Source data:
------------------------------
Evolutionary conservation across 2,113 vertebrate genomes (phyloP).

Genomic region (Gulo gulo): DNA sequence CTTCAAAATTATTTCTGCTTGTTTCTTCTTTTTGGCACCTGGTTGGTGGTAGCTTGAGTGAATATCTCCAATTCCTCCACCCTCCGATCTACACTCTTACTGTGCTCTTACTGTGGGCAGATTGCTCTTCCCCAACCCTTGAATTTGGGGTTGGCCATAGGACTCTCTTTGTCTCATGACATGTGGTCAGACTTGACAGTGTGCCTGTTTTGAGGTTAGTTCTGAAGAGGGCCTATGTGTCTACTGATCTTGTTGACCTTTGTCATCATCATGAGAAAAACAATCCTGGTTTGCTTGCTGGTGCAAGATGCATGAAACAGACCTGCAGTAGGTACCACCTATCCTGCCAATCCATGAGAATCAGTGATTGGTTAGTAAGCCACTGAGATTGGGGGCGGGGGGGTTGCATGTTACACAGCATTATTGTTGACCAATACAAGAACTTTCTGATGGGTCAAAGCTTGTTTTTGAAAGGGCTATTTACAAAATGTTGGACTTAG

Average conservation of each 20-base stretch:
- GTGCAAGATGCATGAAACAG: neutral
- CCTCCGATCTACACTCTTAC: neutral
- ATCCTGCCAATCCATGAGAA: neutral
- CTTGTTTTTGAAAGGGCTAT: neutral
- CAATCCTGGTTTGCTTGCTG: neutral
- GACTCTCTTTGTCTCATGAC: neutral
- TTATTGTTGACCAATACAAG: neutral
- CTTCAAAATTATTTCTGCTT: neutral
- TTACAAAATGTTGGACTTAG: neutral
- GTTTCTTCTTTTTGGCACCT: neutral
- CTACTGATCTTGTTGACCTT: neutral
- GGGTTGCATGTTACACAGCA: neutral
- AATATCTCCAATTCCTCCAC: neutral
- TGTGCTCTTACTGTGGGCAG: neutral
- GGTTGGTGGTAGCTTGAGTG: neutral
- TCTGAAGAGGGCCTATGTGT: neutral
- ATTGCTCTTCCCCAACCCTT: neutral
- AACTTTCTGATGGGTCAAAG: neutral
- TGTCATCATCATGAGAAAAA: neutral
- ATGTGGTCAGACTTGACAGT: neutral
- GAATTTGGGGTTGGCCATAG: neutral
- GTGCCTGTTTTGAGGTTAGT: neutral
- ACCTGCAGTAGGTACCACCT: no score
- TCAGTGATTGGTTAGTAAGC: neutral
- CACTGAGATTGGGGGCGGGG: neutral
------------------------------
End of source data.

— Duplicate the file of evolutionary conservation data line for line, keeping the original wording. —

Evolutionary conservation across 2,113 vertebrate genomes (phyloP).

Genomic region (Gulo gulo): DNA sequence CTTCAAAATTATTTCTGCTTGTTTCTTCTTTTTGGCACCTGGTTGGTGGTAGCTTGAGTGAATATCTCCAATTCCTCCACCCTCCGATCTACACTCTTACTGTGCTCTTACTGTGGGCAGATTGCTCTTCCCCAACCCTTGAATTTGGGGTTGGCCATAGGACTCTCTTTGTCTCATGACATGTGGTCAGACTTGACAGTGTGCCTGTTTTGAGGTTAGTTCTGAAGAGGGCCTATGTGTCTACTGATCTTGTTGACCTTTGTCATCATCATGAGAAAAACAATCCTGGTTTGCTTGCTGGTGCAAGATGCATGAAACAGACCTGCAGTAGGTACCACCTATCCTGCCAATCCATGAGAATCAGTGATTGGTTAGTAAGCCACTGAGATTGGGGGCGGGGGGGTTGCATGTTACACAGCATTATTGTTGACCAATACAAGAACTTTCTGATGGGTCAAAGCTTGTTTTTGAAAGGGCTATTTACAAAATGTTGGACTTAG

Average conservation of each 20-base stretch:
- GTGCAAGATGCATGAAACAG: neutral
- CCTCCGATCTACACTCTTAC: neutral
- ATCCTGCCAATCCATGAGAA: neutral
- CTTGTTTTTGAAAGGGCTAT: neutral
- CAATCCTGGTTTGCTTGCTG: neutral
- GACTCTCTTTGTCTCATGAC: neutral
- TTATTGTTGACCAATACAAG: neutral
- CTTCAAAATTATTTCTGCTT: neutral
- TTACAAAATGTTGGACTTAG: neutral
- GTTTCTTCTTTTTGGCACCT: neutral
- CTACTGATCTTGTTGACCTT: neutral
- GGGTTGCATGTTACACAGCA: neutral
- AATATCTCCAATTCCTCCAC: neutral
- TGTGCTCTTACTGTGGGCAG: neutral
- GGTTGGTGGTAGCTTGAGTG: neutral
- TCTGAAGAGGGCCTATGTGT: neutral
- ATTGCTCTTCCCCAACCCTT: neutral
- AACTTTCTGATGGGTCAAAG: neutral
- TGTCATCATCATGAGAAAAA: neutral
- ATGTGGTCAGACTTGACAGT: neutral
- GAATTTGGGGTTGGCCATAG: neutral
- GTGCCTGTTTTGAGGTTAGT: neutral
- ACCTGCAGTAGGTACCACCT: no score
- TCAGTGATTGGTTAGTAAGC: neutral
- CACTGAGATTGGGGGCGGGG: neutral